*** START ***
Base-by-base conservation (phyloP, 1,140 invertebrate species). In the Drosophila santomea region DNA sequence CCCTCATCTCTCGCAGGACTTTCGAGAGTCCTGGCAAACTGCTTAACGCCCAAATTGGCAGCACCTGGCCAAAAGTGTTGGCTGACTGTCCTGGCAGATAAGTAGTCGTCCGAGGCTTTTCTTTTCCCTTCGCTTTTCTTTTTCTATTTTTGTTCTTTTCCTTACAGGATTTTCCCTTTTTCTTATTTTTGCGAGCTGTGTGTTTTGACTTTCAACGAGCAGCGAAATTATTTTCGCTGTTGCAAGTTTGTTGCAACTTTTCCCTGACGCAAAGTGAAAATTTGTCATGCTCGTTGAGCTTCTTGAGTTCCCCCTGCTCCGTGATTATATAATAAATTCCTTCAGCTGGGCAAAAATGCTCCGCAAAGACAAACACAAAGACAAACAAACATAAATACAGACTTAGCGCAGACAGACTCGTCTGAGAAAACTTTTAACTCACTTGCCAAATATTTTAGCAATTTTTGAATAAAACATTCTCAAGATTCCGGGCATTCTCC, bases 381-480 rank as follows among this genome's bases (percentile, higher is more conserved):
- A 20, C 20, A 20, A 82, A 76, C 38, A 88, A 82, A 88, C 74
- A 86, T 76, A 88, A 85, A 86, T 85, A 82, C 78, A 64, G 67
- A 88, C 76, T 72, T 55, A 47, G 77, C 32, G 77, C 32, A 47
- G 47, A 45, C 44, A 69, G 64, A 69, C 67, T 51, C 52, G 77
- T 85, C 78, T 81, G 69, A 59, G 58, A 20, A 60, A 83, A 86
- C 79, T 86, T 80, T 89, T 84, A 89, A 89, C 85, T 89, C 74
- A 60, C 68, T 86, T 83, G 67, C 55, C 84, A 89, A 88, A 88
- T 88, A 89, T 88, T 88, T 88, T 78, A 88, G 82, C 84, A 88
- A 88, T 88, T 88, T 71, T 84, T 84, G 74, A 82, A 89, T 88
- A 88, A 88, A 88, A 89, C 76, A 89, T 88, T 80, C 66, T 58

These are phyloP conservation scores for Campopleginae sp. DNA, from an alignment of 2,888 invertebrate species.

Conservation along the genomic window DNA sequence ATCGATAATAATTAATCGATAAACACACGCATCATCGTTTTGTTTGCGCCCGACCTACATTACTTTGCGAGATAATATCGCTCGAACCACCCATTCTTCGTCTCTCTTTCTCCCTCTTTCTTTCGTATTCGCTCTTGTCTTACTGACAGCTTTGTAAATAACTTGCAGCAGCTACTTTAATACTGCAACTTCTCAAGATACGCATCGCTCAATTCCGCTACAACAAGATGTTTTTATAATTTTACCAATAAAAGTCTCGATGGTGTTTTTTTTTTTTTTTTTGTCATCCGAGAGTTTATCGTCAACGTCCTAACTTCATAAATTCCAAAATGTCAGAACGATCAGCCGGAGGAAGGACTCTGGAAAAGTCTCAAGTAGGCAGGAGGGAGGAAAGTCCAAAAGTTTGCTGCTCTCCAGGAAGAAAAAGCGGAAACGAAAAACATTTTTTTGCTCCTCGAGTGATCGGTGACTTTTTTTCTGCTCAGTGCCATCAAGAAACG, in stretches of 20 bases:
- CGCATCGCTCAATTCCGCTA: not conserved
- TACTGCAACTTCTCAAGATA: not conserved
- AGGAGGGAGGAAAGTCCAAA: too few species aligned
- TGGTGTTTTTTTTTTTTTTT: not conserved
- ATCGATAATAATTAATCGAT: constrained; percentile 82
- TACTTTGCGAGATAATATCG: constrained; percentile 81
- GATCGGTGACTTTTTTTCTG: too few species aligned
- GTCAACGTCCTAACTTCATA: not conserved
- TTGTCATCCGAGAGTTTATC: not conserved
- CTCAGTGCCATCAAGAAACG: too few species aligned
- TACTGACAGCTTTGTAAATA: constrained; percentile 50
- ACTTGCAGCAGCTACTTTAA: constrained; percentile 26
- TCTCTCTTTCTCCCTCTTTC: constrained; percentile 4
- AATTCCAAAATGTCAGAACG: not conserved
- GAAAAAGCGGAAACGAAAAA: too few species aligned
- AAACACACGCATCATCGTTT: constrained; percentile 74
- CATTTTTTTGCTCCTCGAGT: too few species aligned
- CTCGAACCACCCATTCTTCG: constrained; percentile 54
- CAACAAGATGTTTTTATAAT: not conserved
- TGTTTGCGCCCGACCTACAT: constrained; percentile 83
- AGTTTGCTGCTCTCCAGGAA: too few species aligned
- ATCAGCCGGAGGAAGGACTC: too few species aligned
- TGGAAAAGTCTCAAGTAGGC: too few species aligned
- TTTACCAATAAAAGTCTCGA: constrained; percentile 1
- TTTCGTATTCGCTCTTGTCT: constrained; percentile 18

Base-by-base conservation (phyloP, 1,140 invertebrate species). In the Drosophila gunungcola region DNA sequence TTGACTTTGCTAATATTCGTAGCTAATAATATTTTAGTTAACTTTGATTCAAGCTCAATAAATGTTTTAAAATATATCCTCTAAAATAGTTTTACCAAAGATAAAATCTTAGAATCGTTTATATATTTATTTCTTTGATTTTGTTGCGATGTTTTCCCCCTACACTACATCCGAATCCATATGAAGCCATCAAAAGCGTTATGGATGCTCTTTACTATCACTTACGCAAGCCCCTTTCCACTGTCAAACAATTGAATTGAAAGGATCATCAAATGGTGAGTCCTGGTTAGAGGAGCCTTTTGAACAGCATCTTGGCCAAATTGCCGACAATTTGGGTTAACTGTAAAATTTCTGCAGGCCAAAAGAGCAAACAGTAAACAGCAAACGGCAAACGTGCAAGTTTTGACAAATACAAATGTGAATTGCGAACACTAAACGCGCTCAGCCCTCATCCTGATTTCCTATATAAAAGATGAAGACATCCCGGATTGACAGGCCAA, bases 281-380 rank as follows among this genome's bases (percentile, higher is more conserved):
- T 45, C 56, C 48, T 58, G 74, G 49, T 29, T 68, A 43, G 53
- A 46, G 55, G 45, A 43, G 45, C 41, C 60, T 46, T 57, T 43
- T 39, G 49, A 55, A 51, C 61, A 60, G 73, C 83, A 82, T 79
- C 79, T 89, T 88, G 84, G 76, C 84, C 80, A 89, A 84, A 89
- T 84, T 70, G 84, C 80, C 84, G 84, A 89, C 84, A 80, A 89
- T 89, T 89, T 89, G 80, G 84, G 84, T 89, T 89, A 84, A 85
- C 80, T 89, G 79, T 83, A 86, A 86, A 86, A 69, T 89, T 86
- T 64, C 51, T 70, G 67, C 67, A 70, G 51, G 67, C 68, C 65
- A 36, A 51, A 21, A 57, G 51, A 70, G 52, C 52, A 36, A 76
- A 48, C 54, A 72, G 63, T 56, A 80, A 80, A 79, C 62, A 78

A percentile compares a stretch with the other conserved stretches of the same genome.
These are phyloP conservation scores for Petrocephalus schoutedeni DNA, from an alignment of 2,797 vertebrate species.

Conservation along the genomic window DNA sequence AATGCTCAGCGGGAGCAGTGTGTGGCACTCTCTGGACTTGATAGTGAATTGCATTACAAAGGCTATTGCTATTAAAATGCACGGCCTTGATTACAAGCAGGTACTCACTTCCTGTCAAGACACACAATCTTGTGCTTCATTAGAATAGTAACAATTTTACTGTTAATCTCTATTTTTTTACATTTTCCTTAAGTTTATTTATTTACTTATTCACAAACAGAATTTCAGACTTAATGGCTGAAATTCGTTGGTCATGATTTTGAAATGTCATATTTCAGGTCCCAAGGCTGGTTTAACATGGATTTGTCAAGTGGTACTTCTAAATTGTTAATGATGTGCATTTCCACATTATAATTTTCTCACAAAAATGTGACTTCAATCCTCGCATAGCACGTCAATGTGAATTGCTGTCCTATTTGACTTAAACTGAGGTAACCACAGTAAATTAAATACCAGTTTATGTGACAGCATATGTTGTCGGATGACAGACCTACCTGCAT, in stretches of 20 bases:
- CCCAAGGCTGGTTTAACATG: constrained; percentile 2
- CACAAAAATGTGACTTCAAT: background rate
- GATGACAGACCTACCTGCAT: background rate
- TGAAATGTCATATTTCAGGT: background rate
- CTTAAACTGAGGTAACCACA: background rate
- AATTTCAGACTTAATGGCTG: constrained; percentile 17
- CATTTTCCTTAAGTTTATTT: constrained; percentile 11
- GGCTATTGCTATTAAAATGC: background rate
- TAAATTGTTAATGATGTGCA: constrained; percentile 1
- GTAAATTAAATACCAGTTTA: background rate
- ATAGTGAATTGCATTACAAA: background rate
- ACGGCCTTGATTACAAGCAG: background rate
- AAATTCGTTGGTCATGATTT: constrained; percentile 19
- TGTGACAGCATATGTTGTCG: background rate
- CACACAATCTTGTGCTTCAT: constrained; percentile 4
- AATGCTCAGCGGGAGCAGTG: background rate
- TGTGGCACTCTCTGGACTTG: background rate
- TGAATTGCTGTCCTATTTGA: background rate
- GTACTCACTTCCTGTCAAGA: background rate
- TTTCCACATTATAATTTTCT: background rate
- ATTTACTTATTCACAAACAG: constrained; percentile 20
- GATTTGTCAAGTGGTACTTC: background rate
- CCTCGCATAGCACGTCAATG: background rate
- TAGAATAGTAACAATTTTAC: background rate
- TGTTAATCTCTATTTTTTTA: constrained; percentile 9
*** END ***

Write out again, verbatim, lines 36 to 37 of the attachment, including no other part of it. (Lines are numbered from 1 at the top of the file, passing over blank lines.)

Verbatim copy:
- TGGAAAAGTCTCAAGTAGGC: too few species aligned
- TTTACCAATAAAAGTCTCGA: constrained; percentile 1